We are at the medieval estate Helmsdorf above Lana. Our view sweeps over the Adige Valley, from the city of Merano to the Passeier Valley. Toni Santer, the host, is beaming all over his face: "Since my youth I have been fascinated by agriculture and music has always been my passion".

Toni has the charm, the smile and the aura of a rousing entertainer. With his guitar and a friend with the Styrian harmonica, Toni is out and about at weddings, alpine huts and festivals. Together with his family he also entertains holiday guests at the Helmsdorf farm.

The medieval estate Helmsdorf above Lana

In his youth Toni finds his way to agriculture. One spring, when everything begins to sprout, Toni realises that he likes being a farmer. He then packs his things and follows his parents to Giavera del Montello near Treviso, where his father runs a farm. There he learns to run a fruit farm.

After a few years Toni comes back to Helmsdorf. The ancestral farm has been owned by his family for over 250 years. The meadows are situated at an altitude of 450 to 600 metres above sea level and border the forest in several places. At the lowest point the grapes ripen, a chestnut grove marks the following apple orchards. When Toni returns to the place of his childhood, he brings back many experiences and sees the farm with new eyes.

Apple meadows in hillside
"We adapt our way of working to nature and not the other way around."

How do I manage the farm with its hillside location most effectively? This question keeps him busy until he finds the answer for himself: flatten out only as much as necessary, but adapt the work processes and machines to the slope. Toni plants the apple trees on the slope and not on the edges of the tramlines. This makes the paths narrower, the interventions in nature gentler and the trees are easier to reach by hand.

He drives through the meadows with small tractors instead of heavy tractors. Where the tramlines are too narrow or too steep for the tractors, Toni uses even smaller machines. In the narrowest rows of trees, he and his team work with ladders. Toni has adapted the length of the ladder feet to the different gradients.

Organic apple meadows in Foiana Adapted ladder feet

Organic farming has interested Toni for decades. Two neighbours have been organic since the mid-1990s. During this time he attends events, obtains information from consulting organisations and visits organic apple farms in the vicinity. Just the final push to make the switch was missing. This came by chance at the turn of the millennium. In the village Toni met two farming colleagues, Bernhard Lösch and Bernhard Zuegg. All three have the same idea: organic farming. After the conversation they all decided to convert their farms to organic, Toni hasn’t regretted it to this day.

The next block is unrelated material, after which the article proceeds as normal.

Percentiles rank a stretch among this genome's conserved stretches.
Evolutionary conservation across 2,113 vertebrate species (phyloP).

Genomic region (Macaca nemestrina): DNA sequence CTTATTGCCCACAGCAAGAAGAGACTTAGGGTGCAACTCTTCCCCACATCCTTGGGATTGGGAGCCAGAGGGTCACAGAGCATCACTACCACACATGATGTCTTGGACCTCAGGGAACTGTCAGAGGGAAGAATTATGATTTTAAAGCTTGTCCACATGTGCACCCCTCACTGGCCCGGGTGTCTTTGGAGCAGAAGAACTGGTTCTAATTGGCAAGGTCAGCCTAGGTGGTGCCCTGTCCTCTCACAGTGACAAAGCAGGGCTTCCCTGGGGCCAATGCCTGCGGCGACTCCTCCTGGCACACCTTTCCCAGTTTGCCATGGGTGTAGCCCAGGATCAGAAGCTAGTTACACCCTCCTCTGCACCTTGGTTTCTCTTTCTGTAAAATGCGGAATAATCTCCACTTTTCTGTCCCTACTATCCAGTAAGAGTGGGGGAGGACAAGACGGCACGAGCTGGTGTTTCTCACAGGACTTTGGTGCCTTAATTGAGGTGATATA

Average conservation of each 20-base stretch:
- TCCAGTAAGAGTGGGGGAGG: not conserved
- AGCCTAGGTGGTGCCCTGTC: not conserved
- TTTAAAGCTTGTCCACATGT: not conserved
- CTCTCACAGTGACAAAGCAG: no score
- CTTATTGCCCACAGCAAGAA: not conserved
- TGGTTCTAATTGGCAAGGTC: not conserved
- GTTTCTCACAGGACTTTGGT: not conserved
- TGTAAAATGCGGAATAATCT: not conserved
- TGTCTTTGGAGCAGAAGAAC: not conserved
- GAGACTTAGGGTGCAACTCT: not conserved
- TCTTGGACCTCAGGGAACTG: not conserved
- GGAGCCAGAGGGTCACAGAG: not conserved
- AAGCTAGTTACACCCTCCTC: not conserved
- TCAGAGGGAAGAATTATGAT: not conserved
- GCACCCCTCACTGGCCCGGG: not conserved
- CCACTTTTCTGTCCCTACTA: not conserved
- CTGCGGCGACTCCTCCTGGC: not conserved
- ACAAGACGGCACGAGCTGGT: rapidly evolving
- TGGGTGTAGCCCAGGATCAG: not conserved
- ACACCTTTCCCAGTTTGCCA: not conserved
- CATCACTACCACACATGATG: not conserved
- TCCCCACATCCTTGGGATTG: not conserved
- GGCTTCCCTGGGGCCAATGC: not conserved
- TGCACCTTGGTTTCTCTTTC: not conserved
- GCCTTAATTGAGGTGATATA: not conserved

"For me, farming is as much about creating the right atmosphere as music.”
happy and convinced of the organic cultivation

"My parents ran the farm in Giavera del Montello, already close to nature. It was no surprise to them that we in Helmsdorf farm organically," says Toni. The conversion is running almost smoothly, every year he understands nature a little better. And it's the same with music: "When you make music you acclimatise at the beginning and build up a relationship with the audience. Often an energy is created and you find the flow". Gala, Golden Delicious and Bonita: The apples at Helmsdorf show that Toni has a feeling for organic farming.

organic farming means working with nature

Deer and their fawns travel from the neighbouring forest in search of food. As ruminants, the deer contribute to the fertility of the soil. Toni does not want to be a danger to the fawns in the higher grass when driving his tractor, that’s why he has built a siren on the bonnet. The whistle of the deer warning system sometimes disturbs the peace of the farm. But somehow the sound fits here, because it protects nature. It is in harmony with Toni's philosophy of life, just like the apples, wine and chestnuts. All organic, of course.

tractor with deer warning system